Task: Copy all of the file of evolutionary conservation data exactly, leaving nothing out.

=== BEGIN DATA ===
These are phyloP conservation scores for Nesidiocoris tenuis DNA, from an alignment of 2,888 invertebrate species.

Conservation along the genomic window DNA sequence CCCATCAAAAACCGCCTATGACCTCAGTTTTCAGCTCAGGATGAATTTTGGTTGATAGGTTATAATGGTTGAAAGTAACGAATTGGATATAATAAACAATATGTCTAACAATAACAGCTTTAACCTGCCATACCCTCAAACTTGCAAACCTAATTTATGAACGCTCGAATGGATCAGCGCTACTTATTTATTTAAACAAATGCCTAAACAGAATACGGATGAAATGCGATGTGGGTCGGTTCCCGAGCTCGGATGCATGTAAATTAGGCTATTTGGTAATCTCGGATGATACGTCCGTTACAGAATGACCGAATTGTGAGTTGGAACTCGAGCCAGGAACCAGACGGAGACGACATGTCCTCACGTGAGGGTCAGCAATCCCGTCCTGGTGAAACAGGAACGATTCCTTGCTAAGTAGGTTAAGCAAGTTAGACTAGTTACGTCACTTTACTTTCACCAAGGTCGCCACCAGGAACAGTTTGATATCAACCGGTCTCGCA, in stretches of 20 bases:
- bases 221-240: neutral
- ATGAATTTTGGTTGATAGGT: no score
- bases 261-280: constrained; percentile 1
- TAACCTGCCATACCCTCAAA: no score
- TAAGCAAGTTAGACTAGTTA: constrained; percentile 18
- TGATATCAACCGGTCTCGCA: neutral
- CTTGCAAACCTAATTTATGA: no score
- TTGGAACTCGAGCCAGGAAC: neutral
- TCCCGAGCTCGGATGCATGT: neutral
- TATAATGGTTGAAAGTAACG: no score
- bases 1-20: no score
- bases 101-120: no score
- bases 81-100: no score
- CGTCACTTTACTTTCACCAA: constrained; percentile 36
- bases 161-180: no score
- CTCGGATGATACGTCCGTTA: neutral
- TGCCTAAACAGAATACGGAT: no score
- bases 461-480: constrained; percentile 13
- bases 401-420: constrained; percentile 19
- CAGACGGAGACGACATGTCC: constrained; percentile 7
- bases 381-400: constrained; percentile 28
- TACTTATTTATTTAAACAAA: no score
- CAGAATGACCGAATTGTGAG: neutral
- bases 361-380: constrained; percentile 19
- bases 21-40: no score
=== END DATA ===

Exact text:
These are phyloP conservation scores for Nesidiocoris tenuis DNA, from an alignment of 2,888 invertebrate species.

Conservation along the genomic window DNA sequence CCCATCAAAAACCGCCTATGACCTCAGTTTTCAGCTCAGGATGAATTTTGGTTGATAGGTTATAATGGTTGAAAGTAACGAATTGGATATAATAAACAATATGTCTAACAATAACAGCTTTAACCTGCCATACCCTCAAACTTGCAAACCTAATTTATGAACGCTCGAATGGATCAGCGCTACTTATTTATTTAAACAAATGCCTAAACAGAATACGGATGAAATGCGATGTGGGTCGGTTCCCGAGCTCGGATGCATGTAAATTAGGCTATTTGGTAATCTCGGATGATACGTCCGTTACAGAATGACCGAATTGTGAGTTGGAACTCGAGCCAGGAACCAGACGGAGACGACATGTCCTCACGTGAGGGTCAGCAATCCCGTCCTGGTGAAACAGGAACGATTCCTTGCTAAGTAGGTTAAGCAAGTTAGACTAGTTACGTCACTTTACTTTCACCAAGGTCGCCACCAGGAACAGTTTGATATCAACCGGTCTCGCA, in stretches of 20 bases:
- bases 221-240: neutral
- ATGAATTTTGGTTGATAGGT: no score
- bases 261-280: constrained; percentile 1
- TAACCTGCCATACCCTCAAA: no score
- TAAGCAAGTTAGACTAGTTA: constrained; percentile 18
- TGATATCAACCGGTCTCGCA: neutral
- CTTGCAAACCTAATTTATGA: no score
- TTGGAACTCGAGCCAGGAAC: neutral
- TCCCGAGCTCGGATGCATGT: neutral
- TATAATGGTTGAAAGTAACG: no score
- bases 1-20: no score
- bases 101-120: no score
- bases 81-100: no score
- CGTCACTTTACTTTCACCAA: constrained; percentile 36
- bases 161-180: no score
- CTCGGATGATACGTCCGTTA: neutral
- TGCCTAAACAGAATACGGAT: no score
- bases 461-480: constrained; percentile 13
- bases 401-420: constrained; percentile 19
- CAGACGGAGACGACATGTCC: constrained; percentile 7
- bases 381-400: constrained; percentile 28
- TACTTATTTATTTAAACAAA: no score
- CAGAATGACCGAATTGTGAG: neutral
- bases 361-380: constrained; percentile 19
- bases 21-40: no score